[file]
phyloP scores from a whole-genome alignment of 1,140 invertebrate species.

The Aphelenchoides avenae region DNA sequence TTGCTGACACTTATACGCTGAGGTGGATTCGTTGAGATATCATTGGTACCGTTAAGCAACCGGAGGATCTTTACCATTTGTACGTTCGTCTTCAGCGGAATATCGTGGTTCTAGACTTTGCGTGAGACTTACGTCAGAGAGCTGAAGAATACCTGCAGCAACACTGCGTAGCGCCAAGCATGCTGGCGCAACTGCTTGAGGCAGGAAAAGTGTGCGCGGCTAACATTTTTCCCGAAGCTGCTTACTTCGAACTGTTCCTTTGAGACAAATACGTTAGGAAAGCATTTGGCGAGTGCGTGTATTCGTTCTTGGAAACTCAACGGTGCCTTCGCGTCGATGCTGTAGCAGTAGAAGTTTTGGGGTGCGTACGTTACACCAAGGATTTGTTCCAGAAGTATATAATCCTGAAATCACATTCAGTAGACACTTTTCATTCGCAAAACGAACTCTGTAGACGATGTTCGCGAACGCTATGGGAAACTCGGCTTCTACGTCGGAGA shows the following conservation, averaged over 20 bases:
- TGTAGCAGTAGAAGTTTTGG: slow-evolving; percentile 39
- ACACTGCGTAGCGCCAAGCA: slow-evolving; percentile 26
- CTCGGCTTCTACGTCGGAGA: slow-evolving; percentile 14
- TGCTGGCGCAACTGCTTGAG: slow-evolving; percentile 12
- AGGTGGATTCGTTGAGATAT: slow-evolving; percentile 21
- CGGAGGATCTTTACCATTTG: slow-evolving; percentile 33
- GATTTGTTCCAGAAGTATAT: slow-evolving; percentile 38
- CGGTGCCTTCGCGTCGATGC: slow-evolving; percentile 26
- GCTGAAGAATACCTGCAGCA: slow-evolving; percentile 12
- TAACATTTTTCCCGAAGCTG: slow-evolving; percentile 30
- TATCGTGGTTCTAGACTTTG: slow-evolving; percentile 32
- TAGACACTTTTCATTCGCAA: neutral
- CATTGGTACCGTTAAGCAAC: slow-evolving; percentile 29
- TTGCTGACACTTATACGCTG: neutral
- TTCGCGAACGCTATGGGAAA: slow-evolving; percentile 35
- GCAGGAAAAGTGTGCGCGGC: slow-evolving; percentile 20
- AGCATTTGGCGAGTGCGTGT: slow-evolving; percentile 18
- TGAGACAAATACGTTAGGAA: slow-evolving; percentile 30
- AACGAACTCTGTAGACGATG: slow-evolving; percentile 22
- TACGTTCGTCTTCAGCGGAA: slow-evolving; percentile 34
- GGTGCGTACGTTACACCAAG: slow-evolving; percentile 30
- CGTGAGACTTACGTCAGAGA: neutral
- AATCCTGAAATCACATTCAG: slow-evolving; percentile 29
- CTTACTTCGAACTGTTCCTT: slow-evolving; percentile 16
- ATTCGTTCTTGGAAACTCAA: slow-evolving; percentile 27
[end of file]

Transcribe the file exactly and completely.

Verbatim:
phyloP scores from a whole-genome alignment of 1,140 invertebrate species.

The Aphelenchoides avenae region DNA sequence TTGCTGACACTTATACGCTGAGGTGGATTCGTTGAGATATCATTGGTACCGTTAAGCAACCGGAGGATCTTTACCATTTGTACGTTCGTCTTCAGCGGAATATCGTGGTTCTAGACTTTGCGTGAGACTTACGTCAGAGAGCTGAAGAATACCTGCAGCAACACTGCGTAGCGCCAAGCATGCTGGCGCAACTGCTTGAGGCAGGAAAAGTGTGCGCGGCTAACATTTTTCCCGAAGCTGCTTACTTCGAACTGTTCCTTTGAGACAAATACGTTAGGAAAGCATTTGGCGAGTGCGTGTATTCGTTCTTGGAAACTCAACGGTGCCTTCGCGTCGATGCTGTAGCAGTAGAAGTTTTGGGGTGCGTACGTTACACCAAGGATTTGTTCCAGAAGTATATAATCCTGAAATCACATTCAGTAGACACTTTTCATTCGCAAAACGAACTCTGTAGACGATGTTCGCGAACGCTATGGGAAACTCGGCTTCTACGTCGGAGA shows the following conservation, averaged over 20 bases:
- TGTAGCAGTAGAAGTTTTGG: slow-evolving; percentile 39
- ACACTGCGTAGCGCCAAGCA: slow-evolving; percentile 26
- CTCGGCTTCTACGTCGGAGA: slow-evolving; percentile 14
- TGCTGGCGCAACTGCTTGAG: slow-evolving; percentile 12
- AGGTGGATTCGTTGAGATAT: slow-evolving; percentile 21
- CGGAGGATCTTTACCATTTG: slow-evolving; percentile 33
- GATTTGTTCCAGAAGTATAT: slow-evolving; percentile 38
- CGGTGCCTTCGCGTCGATGC: slow-evolving; percentile 26
- GCTGAAGAATACCTGCAGCA: slow-evolving; percentile 12
- TAACATTTTTCCCGAAGCTG: slow-evolving; percentile 30
- TATCGTGGTTCTAGACTTTG: slow-evolving; percentile 32
- TAGACACTTTTCATTCGCAA: neutral
- CATTGGTACCGTTAAGCAAC: slow-evolving; percentile 29
- TTGCTGACACTTATACGCTG: neutral
- TTCGCGAACGCTATGGGAAA: slow-evolving; percentile 35
- GCAGGAAAAGTGTGCGCGGC: slow-evolving; percentile 20
- AGCATTTGGCGAGTGCGTGT: slow-evolving; percentile 18
- TGAGACAAATACGTTAGGAA: slow-evolving; percentile 30
- AACGAACTCTGTAGACGATG: slow-evolving; percentile 22
- TACGTTCGTCTTCAGCGGAA: slow-evolving; percentile 34
- GGTGCGTACGTTACACCAAG: slow-evolving; percentile 30
- CGTGAGACTTACGTCAGAGA: neutral
- AATCCTGAAATCACATTCAG: slow-evolving; percentile 29
- CTTACTTCGAACTGTTCCTT: slow-evolving; percentile 16
- ATTCGTTCTTGGAAACTCAA: slow-evolving; percentile 27